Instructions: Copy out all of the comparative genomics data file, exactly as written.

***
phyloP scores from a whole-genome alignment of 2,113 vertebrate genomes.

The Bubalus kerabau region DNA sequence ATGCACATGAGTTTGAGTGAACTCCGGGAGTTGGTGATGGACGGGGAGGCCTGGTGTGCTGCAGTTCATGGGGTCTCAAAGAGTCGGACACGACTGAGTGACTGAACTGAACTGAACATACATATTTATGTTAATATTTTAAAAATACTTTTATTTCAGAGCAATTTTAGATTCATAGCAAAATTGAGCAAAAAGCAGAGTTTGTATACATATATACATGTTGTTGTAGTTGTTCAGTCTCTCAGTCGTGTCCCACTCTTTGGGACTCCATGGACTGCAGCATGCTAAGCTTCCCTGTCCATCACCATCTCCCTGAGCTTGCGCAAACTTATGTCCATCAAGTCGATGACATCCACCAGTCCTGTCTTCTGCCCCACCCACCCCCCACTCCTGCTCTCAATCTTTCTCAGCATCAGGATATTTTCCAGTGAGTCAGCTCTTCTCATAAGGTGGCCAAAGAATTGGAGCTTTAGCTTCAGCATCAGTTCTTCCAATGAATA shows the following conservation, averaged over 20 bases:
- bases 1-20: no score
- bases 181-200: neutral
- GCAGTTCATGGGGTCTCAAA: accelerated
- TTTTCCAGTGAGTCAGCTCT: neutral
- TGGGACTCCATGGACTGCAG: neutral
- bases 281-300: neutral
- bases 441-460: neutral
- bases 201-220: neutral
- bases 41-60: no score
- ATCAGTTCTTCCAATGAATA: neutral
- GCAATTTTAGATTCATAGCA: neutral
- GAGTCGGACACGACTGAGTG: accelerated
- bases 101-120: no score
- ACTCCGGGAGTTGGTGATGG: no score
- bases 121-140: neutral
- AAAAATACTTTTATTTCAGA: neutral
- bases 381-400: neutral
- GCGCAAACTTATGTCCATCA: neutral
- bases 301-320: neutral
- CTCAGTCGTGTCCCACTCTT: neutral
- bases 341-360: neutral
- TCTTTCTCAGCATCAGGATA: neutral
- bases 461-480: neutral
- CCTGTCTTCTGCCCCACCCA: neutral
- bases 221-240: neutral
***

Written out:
phyloP scores from a whole-genome alignment of 2,113 vertebrate genomes.

The Bubalus kerabau region DNA sequence ATGCACATGAGTTTGAGTGAACTCCGGGAGTTGGTGATGGACGGGGAGGCCTGGTGTGCTGCAGTTCATGGGGTCTCAAAGAGTCGGACACGACTGAGTGACTGAACTGAACTGAACATACATATTTATGTTAATATTTTAAAAATACTTTTATTTCAGAGCAATTTTAGATTCATAGCAAAATTGAGCAAAAAGCAGAGTTTGTATACATATATACATGTTGTTGTAGTTGTTCAGTCTCTCAGTCGTGTCCCACTCTTTGGGACTCCATGGACTGCAGCATGCTAAGCTTCCCTGTCCATCACCATCTCCCTGAGCTTGCGCAAACTTATGTCCATCAAGTCGATGACATCCACCAGTCCTGTCTTCTGCCCCACCCACCCCCCACTCCTGCTCTCAATCTTTCTCAGCATCAGGATATTTTCCAGTGAGTCAGCTCTTCTCATAAGGTGGCCAAAGAATTGGAGCTTTAGCTTCAGCATCAGTTCTTCCAATGAATA shows the following conservation, averaged over 20 bases:
- bases 1-20: no score
- bases 181-200: neutral
- GCAGTTCATGGGGTCTCAAA: accelerated
- TTTTCCAGTGAGTCAGCTCT: neutral
- TGGGACTCCATGGACTGCAG: neutral
- bases 281-300: neutral
- bases 441-460: neutral
- bases 201-220: neutral
- bases 41-60: no score
- ATCAGTTCTTCCAATGAATA: neutral
- GCAATTTTAGATTCATAGCA: neutral
- GAGTCGGACACGACTGAGTG: accelerated
- bases 101-120: no score
- ACTCCGGGAGTTGGTGATGG: no score
- bases 121-140: neutral
- AAAAATACTTTTATTTCAGA: neutral
- bases 381-400: neutral
- GCGCAAACTTATGTCCATCA: neutral
- bases 301-320: neutral
- CTCAGTCGTGTCCCACTCTT: neutral
- bases 341-360: neutral
- TCTTTCTCAGCATCAGGATA: neutral
- bases 461-480: neutral
- CCTGTCTTCTGCCCCACCCA: neutral
- bases 221-240: neutral